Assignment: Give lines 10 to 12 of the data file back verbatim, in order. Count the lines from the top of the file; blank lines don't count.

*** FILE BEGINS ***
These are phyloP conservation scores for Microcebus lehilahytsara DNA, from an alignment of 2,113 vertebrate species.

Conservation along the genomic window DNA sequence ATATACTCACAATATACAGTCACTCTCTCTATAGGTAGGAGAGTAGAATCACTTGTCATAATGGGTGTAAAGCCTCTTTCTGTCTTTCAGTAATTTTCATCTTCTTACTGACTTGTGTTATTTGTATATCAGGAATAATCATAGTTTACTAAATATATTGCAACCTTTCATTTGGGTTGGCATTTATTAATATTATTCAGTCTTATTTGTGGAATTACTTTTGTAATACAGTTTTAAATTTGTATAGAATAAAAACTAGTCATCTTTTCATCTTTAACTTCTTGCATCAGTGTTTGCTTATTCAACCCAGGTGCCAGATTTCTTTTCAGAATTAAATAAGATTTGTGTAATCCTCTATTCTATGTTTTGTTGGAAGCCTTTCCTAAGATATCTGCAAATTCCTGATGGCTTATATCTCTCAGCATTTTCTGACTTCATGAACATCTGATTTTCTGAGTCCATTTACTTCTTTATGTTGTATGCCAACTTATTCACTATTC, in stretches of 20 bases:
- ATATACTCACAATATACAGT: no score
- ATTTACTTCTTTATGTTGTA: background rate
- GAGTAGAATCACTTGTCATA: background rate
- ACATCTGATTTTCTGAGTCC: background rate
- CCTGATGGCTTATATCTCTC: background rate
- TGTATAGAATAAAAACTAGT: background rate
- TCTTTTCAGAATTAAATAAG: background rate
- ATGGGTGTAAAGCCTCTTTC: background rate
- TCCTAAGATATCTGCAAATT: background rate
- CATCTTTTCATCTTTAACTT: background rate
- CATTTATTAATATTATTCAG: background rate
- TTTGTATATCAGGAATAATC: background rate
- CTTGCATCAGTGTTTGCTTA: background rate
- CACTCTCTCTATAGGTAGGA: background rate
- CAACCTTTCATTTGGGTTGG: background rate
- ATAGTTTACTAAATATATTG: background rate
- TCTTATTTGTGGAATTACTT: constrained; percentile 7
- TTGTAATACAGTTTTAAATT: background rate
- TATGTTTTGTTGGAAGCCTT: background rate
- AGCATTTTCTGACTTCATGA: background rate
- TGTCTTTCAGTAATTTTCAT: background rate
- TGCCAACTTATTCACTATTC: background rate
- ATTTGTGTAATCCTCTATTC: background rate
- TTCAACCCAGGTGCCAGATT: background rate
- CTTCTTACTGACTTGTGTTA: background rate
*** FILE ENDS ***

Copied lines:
- ATGGGTGTAAAGCCTCTTTC: background rate
- TCCTAAGATATCTGCAAATT: background rate
- CATCTTTTCATCTTTAACTT: background rate